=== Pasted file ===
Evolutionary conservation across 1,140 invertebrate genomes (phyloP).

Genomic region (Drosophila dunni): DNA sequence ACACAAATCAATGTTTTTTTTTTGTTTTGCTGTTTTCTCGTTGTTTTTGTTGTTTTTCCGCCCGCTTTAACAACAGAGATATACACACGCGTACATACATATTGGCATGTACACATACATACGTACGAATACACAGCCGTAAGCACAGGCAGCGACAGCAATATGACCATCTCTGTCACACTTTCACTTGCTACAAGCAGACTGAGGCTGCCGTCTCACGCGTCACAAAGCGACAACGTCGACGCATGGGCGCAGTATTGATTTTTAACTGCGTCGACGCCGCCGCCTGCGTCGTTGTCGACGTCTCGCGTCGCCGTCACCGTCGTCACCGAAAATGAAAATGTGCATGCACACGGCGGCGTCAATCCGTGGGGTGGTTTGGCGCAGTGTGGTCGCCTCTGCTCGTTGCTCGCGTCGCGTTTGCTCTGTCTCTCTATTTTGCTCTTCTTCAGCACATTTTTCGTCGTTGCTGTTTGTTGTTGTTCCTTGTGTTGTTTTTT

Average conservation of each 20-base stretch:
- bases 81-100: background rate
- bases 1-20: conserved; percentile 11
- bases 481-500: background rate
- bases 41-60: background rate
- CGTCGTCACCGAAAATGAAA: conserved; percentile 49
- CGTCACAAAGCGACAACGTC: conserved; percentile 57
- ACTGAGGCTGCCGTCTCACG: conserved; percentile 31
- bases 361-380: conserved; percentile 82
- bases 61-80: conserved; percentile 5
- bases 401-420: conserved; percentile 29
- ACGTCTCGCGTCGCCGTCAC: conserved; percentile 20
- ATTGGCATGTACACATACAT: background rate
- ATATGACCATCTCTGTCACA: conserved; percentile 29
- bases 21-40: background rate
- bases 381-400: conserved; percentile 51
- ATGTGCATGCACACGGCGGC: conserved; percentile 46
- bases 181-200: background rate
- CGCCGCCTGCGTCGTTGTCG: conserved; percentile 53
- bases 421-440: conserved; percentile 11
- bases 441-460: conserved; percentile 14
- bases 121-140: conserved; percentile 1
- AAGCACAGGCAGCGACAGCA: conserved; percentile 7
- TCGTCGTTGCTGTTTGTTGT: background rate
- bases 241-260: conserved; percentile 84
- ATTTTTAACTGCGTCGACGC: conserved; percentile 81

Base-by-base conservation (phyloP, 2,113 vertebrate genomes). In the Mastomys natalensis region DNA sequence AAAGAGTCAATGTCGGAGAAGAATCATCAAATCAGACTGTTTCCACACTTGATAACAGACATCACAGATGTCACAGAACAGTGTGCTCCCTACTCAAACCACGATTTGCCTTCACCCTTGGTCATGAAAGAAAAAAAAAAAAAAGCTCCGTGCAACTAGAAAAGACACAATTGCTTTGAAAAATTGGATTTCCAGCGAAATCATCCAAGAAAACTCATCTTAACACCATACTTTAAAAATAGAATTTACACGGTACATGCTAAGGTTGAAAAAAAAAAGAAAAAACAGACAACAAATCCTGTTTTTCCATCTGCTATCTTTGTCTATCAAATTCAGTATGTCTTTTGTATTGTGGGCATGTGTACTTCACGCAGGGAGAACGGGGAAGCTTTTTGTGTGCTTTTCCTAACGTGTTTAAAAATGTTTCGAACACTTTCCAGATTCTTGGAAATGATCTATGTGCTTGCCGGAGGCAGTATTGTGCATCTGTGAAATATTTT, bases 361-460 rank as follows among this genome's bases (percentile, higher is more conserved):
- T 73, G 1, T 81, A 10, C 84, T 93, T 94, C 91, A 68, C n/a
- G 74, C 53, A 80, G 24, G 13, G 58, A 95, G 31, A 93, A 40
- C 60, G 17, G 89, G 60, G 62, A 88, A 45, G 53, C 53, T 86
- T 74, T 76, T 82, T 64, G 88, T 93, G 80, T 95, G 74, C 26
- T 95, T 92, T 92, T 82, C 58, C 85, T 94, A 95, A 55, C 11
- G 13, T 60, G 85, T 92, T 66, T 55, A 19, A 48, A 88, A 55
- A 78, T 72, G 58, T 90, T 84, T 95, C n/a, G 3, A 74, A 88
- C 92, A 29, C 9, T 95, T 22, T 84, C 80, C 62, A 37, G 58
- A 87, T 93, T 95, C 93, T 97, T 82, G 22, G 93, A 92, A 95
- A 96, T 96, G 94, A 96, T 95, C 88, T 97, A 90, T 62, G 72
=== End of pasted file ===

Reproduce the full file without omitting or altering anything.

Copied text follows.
Evolutionary conservation across 1,140 invertebrate genomes (phyloP).

Genomic region (Drosophila dunni): DNA sequence ACACAAATCAATGTTTTTTTTTTGTTTTGCTGTTTTCTCGTTGTTTTTGTTGTTTTTCCGCCCGCTTTAACAACAGAGATATACACACGCGTACATACATATTGGCATGTACACATACATACGTACGAATACACAGCCGTAAGCACAGGCAGCGACAGCAATATGACCATCTCTGTCACACTTTCACTTGCTACAAGCAGACTGAGGCTGCCGTCTCACGCGTCACAAAGCGACAACGTCGACGCATGGGCGCAGTATTGATTTTTAACTGCGTCGACGCCGCCGCCTGCGTCGTTGTCGACGTCTCGCGTCGCCGTCACCGTCGTCACCGAAAATGAAAATGTGCATGCACACGGCGGCGTCAATCCGTGGGGTGGTTTGGCGCAGTGTGGTCGCCTCTGCTCGTTGCTCGCGTCGCGTTTGCTCTGTCTCTCTATTTTGCTCTTCTTCAGCACATTTTTCGTCGTTGCTGTTTGTTGTTGTTCCTTGTGTTGTTTTTT

Average conservation of each 20-base stretch:
- bases 81-100: background rate
- bases 1-20: conserved; percentile 11
- bases 481-500: background rate
- bases 41-60: background rate
- CGTCGTCACCGAAAATGAAA: conserved; percentile 49
- CGTCACAAAGCGACAACGTC: conserved; percentile 57
- ACTGAGGCTGCCGTCTCACG: conserved; percentile 31
- bases 361-380: conserved; percentile 82
- bases 61-80: conserved; percentile 5
- bases 401-420: conserved; percentile 29
- ACGTCTCGCGTCGCCGTCAC: conserved; percentile 20
- ATTGGCATGTACACATACAT: background rate
- ATATGACCATCTCTGTCACA: conserved; percentile 29
- bases 21-40: background rate
- bases 381-400: conserved; percentile 51
- ATGTGCATGCACACGGCGGC: conserved; percentile 46
- bases 181-200: background rate
- CGCCGCCTGCGTCGTTGTCG: conserved; percentile 53
- bases 421-440: conserved; percentile 11
- bases 441-460: conserved; percentile 14
- bases 121-140: conserved; percentile 1
- AAGCACAGGCAGCGACAGCA: conserved; percentile 7
- TCGTCGTTGCTGTTTGTTGT: background rate
- bases 241-260: conserved; percentile 84
- ATTTTTAACTGCGTCGACGC: conserved; percentile 81

Base-by-base conservation (phyloP, 2,113 vertebrate genomes). In the Mastomys natalensis region DNA sequence AAAGAGTCAATGTCGGAGAAGAATCATCAAATCAGACTGTTTCCACACTTGATAACAGACATCACAGATGTCACAGAACAGTGTGCTCCCTACTCAAACCACGATTTGCCTTCACCCTTGGTCATGAAAGAAAAAAAAAAAAAAGCTCCGTGCAACTAGAAAAGACACAATTGCTTTGAAAAATTGGATTTCCAGCGAAATCATCCAAGAAAACTCATCTTAACACCATACTTTAAAAATAGAATTTACACGGTACATGCTAAGGTTGAAAAAAAAAAGAAAAAACAGACAACAAATCCTGTTTTTCCATCTGCTATCTTTGTCTATCAAATTCAGTATGTCTTTTGTATTGTGGGCATGTGTACTTCACGCAGGGAGAACGGGGAAGCTTTTTGTGTGCTTTTCCTAACGTGTTTAAAAATGTTTCGAACACTTTCCAGATTCTTGGAAATGATCTATGTGCTTGCCGGAGGCAGTATTGTGCATCTGTGAAATATTTT, bases 361-460 rank as follows among this genome's bases (percentile, higher is more conserved):
- T 73, G 1, T 81, A 10, C 84, T 93, T 94, C 91, A 68, C n/a
- G 74, C 53, A 80, G 24, G 13, G 58, A 95, G 31, A 93, A 40
- C 60, G 17, G 89, G 60, G 62, A 88, A 45, G 53, C 53, T 86
- T 74, T 76, T 82, T 64, G 88, T 93, G 80, T 95, G 74, C 26
- T 95, T 92, T 92, T 82, C 58, C 85, T 94, A 95, A 55, C 11
- G 13, T 60, G 85, T 92, T 66, T 55, A 19, A 48, A 88, A 55
- A 78, T 72, G 58, T 90, T 84, T 95, C n/a, G 3, A 74, A 88
- C 92, A 29, C 9, T 95, T 22, T 84, C 80, C 62, A 37, G 58
- A 87, T 93, T 95, C 93, T 97, T 82, G 22, G 93, A 92, A 95
- A 96, T 96, G 94, A 96, T 95, C 88, T 97, A 90, T 62, G 72